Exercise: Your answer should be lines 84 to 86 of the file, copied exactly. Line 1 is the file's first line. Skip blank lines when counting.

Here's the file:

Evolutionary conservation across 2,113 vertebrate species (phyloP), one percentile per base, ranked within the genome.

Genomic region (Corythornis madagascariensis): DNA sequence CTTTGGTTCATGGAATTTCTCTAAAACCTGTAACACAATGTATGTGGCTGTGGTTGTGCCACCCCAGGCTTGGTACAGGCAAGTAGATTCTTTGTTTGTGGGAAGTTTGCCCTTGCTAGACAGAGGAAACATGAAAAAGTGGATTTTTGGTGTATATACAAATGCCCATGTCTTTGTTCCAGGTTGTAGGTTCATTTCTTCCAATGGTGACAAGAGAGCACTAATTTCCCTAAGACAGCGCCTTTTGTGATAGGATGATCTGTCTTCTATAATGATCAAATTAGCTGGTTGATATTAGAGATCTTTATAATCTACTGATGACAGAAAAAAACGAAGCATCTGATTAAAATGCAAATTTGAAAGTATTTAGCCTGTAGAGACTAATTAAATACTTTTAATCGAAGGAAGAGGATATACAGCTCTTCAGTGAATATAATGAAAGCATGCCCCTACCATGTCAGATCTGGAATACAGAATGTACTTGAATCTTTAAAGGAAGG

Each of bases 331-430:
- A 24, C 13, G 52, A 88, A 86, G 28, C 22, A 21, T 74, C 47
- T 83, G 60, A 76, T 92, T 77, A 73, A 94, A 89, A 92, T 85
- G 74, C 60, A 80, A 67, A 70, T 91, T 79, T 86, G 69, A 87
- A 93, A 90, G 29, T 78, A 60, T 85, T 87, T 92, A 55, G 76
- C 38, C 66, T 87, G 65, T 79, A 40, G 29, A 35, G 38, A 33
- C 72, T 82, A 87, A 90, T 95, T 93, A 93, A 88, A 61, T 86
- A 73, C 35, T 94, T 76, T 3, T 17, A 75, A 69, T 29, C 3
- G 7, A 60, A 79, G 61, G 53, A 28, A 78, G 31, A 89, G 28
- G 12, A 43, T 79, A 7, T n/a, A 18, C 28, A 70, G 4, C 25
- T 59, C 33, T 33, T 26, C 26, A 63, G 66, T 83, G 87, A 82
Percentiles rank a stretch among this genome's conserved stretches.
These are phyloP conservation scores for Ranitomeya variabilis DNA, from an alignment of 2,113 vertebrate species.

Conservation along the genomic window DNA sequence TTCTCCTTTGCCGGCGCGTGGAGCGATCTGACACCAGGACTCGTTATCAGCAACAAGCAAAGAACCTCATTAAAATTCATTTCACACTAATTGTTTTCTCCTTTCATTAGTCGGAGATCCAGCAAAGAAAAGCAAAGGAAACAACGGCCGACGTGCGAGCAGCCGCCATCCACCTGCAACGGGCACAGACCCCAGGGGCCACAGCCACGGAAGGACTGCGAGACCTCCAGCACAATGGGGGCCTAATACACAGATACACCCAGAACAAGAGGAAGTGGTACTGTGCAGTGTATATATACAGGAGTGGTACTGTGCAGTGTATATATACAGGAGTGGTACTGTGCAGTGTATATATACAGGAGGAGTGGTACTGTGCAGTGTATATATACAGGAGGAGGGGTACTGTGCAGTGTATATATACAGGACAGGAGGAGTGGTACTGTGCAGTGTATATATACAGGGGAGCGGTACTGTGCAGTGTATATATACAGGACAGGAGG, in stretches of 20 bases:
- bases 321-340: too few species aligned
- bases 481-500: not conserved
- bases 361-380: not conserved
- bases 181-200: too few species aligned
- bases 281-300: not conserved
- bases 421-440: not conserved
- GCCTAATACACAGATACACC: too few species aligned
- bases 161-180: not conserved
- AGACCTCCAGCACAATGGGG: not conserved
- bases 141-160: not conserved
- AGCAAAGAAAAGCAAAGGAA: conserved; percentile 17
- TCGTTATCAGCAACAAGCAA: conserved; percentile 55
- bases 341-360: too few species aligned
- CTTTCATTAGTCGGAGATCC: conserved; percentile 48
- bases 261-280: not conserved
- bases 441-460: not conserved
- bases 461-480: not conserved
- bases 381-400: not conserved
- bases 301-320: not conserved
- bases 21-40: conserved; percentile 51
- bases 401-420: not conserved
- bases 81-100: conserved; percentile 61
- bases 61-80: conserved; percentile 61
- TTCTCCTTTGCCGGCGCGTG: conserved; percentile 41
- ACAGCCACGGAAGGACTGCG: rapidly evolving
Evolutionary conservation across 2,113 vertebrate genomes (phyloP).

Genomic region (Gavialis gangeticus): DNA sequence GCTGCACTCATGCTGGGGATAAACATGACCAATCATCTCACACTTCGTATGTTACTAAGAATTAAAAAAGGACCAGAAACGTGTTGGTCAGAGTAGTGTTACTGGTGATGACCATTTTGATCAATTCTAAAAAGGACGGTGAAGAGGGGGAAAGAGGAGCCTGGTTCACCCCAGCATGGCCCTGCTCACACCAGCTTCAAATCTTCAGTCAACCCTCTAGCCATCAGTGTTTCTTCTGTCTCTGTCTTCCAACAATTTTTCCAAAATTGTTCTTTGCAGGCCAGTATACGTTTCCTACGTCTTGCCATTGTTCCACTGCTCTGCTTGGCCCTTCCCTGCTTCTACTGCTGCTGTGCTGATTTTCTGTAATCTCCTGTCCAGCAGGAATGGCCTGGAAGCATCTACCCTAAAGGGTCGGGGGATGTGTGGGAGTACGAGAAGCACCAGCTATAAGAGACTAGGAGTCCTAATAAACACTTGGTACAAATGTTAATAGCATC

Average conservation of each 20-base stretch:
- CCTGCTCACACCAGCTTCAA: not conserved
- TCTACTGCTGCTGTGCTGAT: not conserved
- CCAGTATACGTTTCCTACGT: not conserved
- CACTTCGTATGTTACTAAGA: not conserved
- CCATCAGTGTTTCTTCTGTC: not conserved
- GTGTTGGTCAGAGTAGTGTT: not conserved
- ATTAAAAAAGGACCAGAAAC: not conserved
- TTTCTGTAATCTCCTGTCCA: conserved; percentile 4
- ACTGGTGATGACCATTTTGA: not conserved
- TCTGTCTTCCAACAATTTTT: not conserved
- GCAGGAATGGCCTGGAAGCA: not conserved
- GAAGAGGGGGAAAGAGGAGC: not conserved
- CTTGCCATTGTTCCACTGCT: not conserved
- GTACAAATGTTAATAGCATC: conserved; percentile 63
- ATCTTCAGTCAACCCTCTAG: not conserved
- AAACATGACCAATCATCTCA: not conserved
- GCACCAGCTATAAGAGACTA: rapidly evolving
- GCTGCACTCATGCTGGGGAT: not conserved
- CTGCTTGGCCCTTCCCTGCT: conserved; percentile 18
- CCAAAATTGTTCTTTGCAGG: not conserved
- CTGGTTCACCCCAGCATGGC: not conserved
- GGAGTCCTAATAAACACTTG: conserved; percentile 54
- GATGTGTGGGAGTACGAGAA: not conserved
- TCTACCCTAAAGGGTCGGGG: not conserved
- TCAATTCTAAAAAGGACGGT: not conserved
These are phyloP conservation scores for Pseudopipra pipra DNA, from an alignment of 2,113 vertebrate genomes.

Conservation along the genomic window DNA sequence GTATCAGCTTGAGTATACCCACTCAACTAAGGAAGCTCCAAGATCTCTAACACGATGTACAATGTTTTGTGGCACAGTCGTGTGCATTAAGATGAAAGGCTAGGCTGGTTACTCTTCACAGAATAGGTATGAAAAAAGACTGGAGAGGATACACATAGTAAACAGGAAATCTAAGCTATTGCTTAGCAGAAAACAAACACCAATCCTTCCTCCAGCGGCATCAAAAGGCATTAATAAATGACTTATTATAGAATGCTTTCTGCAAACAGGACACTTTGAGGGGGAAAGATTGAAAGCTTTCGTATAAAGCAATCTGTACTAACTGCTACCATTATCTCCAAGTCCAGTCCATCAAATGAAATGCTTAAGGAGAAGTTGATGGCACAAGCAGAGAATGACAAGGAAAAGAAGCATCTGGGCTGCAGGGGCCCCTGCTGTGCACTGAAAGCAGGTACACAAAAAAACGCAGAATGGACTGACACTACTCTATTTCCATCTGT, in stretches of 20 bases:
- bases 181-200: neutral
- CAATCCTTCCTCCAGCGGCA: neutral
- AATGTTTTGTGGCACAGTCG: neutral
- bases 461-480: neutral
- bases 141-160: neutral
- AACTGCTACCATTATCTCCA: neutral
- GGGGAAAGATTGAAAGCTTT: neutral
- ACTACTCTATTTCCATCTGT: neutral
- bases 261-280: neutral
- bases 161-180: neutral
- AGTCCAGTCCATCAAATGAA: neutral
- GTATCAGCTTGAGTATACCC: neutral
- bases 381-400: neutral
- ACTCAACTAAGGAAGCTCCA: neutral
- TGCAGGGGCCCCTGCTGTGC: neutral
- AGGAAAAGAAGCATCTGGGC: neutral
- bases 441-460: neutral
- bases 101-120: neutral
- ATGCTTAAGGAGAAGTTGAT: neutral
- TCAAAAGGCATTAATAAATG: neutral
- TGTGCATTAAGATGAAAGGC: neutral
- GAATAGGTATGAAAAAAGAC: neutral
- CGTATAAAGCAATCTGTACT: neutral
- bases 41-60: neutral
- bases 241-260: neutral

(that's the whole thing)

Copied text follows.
- bases 381-400: neutral
- ACTCAACTAAGGAAGCTCCA: neutral
- TGCAGGGGCCCCTGCTGTGC: neutral